Ted Henry laid-up some carbon fiber (CF) and 6 oz glass on 4 mm Okoume plywood.  There were two objectives for this series of samples.  One objective was to evaluate the benefit of using CF.  The second objective was to evaluate the effect of resin on sample strength.  Because one would not expect large differences in impact strength originating from the properties of the epoxy, we decided maximize the effect by choosing a lay-up with relatively high resin content and relatively low strength.  To minimize other variables, Ted used 6 oz plain weave from the same roll as was used for the samples described in Table 2.1, and plywood from the same sheet as for samples described in Table 2.1.  However, he used MAS epoxy rather than the Raka that was used in the other samples.  These samples had two layers of 6 oz on the impact side and one layer of 6 oz on the backside.  The impact sides received a fill coat, as did the other 6 oz samples.  For the CF samples, Ted used one layer of  5.8 oz 2x2 twill CF on the inside, and one layer of 6 oz plain weave E-glass on the impact side, with one fill coat. 

Table 2.2 summarizes the sample details and test results.  The 6 oz plain weave E-glass reference samples are the same ones described previously in Table 2.1 and Figure 2.1.  Note that Ted's all-glass samples were heavier than samples with the equivalent lay-up listed in Table2.1. The  weight difference indicates that the samples had a higher resin content attributed to cool shop temperature causing the epoxy to be thicker and harder to control..  Also note that Ted's CF samples were not much lighter his all-glass samples, despite having only one layer of glass on the impact side.  Because CF is less dense than glass, it has a greater fiber volume than the equivalent weight of glass.  Therefore, for an equivalent weight fabric and fiber/matrix volume fraction, CF will use more resin than glass would use, resulting in more weight per layer.
Table 2.2 Ted's glass and carbon fiber smples
Sample





TH01
TH02
TH03
TH04
TH05
TH06
TH07
TH08
Lay-up





6 oz PWE
6 oz PWE
6 oz PWE
6 oz PWE
6 oz PWE/CF
6 oz PWE/CF
6 oz PWE/CF
6 oz PWE/CF
Weight Wood
(oz)



2.89
2.91
2.85
2.90
2.90
2.84
2.89
2.91
Weight
Total
(oz)



4.46
4.54
4.54
4.45
4.29
4.20
4.24
4.28
Total
Panel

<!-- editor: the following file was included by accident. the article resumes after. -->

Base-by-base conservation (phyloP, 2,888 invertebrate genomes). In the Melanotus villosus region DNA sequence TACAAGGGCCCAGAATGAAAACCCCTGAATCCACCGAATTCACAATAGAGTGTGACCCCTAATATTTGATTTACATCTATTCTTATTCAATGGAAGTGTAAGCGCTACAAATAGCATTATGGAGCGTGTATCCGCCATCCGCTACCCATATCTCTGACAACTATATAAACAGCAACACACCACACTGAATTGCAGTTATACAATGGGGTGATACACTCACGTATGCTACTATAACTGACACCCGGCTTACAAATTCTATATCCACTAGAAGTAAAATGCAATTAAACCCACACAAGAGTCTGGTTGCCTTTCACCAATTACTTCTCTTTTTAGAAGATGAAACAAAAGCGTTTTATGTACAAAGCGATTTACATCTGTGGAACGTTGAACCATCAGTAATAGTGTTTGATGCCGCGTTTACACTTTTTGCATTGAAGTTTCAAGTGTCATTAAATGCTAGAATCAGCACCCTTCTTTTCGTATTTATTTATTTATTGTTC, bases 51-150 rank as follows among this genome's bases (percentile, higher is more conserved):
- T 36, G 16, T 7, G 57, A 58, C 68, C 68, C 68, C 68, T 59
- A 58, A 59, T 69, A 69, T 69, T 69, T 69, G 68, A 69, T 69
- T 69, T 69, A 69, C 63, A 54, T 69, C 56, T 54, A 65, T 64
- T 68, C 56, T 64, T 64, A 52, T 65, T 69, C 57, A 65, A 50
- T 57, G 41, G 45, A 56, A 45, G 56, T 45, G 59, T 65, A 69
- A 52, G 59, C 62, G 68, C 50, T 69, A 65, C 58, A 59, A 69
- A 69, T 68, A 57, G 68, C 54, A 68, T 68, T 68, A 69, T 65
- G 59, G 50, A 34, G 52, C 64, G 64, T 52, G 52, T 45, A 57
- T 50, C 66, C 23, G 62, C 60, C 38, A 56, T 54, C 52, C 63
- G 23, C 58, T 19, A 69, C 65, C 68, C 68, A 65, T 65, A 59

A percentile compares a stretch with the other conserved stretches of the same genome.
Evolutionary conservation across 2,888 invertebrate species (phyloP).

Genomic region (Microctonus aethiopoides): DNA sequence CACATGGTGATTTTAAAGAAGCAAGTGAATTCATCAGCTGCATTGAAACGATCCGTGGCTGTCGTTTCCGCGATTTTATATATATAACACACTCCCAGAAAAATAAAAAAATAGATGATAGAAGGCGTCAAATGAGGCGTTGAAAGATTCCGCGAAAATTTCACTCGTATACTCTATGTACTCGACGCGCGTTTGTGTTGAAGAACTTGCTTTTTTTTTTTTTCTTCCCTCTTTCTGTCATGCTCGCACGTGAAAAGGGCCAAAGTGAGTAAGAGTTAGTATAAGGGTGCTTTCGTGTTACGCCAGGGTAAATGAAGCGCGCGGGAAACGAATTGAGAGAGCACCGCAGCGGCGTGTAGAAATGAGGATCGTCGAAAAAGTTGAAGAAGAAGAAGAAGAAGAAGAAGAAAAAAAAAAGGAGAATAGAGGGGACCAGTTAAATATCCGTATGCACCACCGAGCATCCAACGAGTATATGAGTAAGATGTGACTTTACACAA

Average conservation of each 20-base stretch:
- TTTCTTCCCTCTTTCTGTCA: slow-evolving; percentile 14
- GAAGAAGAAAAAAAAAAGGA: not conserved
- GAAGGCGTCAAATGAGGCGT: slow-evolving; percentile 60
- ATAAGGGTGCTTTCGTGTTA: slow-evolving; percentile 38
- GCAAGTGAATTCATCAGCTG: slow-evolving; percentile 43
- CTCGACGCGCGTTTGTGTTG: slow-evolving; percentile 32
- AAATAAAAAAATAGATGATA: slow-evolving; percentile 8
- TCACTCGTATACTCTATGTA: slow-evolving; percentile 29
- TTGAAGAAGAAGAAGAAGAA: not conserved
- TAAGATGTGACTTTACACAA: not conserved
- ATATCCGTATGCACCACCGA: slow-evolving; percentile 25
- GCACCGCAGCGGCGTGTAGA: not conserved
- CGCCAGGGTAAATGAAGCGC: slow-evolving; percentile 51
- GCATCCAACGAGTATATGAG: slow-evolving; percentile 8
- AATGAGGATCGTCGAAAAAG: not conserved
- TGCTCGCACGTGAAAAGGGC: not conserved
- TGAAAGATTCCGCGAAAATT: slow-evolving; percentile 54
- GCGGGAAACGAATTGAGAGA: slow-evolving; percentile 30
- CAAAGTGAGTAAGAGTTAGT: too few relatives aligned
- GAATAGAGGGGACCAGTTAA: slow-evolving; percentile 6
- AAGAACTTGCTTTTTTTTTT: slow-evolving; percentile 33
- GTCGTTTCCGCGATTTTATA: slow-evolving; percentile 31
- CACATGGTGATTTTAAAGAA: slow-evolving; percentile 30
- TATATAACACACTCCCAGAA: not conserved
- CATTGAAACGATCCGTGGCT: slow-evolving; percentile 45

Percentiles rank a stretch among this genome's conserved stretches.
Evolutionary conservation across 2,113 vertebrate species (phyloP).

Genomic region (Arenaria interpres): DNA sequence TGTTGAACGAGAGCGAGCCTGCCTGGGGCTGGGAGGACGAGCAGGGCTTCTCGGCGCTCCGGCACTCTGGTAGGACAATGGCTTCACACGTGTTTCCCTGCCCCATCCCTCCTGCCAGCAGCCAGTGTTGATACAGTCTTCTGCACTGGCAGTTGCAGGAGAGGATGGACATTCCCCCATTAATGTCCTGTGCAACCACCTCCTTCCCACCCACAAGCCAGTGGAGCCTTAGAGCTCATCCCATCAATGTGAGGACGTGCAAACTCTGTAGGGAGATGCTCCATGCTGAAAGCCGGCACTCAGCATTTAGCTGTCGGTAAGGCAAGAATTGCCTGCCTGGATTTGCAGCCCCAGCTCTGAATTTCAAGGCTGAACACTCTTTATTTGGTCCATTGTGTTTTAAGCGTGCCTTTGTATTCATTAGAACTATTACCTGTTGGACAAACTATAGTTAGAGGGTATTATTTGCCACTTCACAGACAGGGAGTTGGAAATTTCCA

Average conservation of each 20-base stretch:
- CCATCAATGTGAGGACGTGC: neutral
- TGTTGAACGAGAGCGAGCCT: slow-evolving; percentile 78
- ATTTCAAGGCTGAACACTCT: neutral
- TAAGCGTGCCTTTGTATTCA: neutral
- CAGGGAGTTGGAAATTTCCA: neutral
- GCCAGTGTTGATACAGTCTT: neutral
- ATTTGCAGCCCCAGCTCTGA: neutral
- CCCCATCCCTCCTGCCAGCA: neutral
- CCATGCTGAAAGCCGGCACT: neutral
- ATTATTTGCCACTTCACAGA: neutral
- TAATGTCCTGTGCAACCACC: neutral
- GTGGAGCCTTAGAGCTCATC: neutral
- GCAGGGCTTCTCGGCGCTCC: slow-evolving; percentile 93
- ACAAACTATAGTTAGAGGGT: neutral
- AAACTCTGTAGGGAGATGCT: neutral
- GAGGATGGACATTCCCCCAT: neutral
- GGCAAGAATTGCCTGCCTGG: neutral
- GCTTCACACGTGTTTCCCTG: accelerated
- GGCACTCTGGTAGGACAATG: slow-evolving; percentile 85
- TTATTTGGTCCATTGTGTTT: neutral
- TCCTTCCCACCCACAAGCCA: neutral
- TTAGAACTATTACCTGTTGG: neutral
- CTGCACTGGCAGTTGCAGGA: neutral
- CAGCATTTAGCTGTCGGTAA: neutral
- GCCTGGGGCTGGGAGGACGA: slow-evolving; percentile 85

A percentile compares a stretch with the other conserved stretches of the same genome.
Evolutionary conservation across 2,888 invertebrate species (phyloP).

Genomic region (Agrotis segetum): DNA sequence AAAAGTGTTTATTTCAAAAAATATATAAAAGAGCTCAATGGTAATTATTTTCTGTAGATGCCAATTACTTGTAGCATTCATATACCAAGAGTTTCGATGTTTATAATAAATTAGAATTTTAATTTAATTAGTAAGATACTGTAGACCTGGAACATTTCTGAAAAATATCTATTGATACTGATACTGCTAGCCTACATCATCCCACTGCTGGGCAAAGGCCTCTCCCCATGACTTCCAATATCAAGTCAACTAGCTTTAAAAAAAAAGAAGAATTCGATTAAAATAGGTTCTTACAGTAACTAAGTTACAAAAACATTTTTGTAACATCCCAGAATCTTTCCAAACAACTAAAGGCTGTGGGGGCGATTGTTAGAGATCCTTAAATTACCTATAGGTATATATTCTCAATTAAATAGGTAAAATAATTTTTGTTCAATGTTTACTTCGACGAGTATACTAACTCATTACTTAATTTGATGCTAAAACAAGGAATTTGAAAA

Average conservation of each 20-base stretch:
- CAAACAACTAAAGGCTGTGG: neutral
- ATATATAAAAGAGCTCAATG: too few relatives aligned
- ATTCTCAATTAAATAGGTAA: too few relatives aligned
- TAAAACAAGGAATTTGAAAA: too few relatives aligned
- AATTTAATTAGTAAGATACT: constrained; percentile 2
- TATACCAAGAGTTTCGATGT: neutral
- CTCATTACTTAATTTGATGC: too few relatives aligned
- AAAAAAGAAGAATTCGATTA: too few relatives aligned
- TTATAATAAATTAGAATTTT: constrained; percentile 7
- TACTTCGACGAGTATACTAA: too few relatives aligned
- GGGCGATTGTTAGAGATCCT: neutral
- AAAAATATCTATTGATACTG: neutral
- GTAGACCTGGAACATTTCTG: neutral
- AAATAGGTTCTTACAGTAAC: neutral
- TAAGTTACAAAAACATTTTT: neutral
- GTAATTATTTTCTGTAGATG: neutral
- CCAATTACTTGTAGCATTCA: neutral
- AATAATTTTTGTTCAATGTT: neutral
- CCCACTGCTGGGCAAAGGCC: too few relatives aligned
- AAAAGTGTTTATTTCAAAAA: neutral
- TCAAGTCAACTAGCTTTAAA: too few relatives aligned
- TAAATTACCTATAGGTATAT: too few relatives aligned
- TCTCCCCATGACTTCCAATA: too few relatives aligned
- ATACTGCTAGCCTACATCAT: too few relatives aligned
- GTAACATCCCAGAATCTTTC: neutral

Weight
(oz/ft^2)


11.13
11.35
11.34
11.13
10.73
10.51
10.60
10.69
Energy
to
Peak
Load
(lbf in)

563
547
595
515
390
373
354
401
Total
Energy
(lbf in)



777
836
951
812
530
552
494
556
Figure 2.4 is a plot of energy to peak load and sample weight for three sets of samples.  Ted’s 6 oz plain weave E-glass samples, made with MAS epoxy, were slightly stronger than the reference samples made with Raka epoxy.  It is interesting to note that not all the reference samples were tested at one time.  Two of the reference samples were tested nearly three months prior to testing Ted’s samples, and two of them were tested at the same time as Ted’s samples.  But Figure 2.3 shows that results for the reference samples group together nicely, as do the results for Ted’s samples.  This adds confidence that the difference can be attributed to the epoxy.  However, based on these results alone it is not possible to separate the contribution from epoxy properties from the contribution of having more epoxy in the lay-up.  The CF samples had significantly lower energy to peak load values than did the 6 oz all-glass samples.  It is reasonable to propose that the CF samples had lower values of energy to peak load because this is a general characteristic of CF compared to glass and because the greater stiffness of CF would tend to concentrate stresses in that layer.  Additional experiments, such as lower energy impacts, could provide insight to how CF influences the impact resistance of wood/epoxy kayak lay-ups.
Figure 2.4.  A plot of energy to peak load and sample weight for samples made with 6 oz plain weave E-glass and samples made with 5.8 oz carbon fiber (CF) on the inside.  The samples made with CF had lower energy to peak load, which signals the onset of complete failure.
(a)
(b)
Figure 2.5.  Images of Ted's  (a) all 6 oz glass samples and (b) 6 oz glass and 5.8 oz carbon fiber after testing.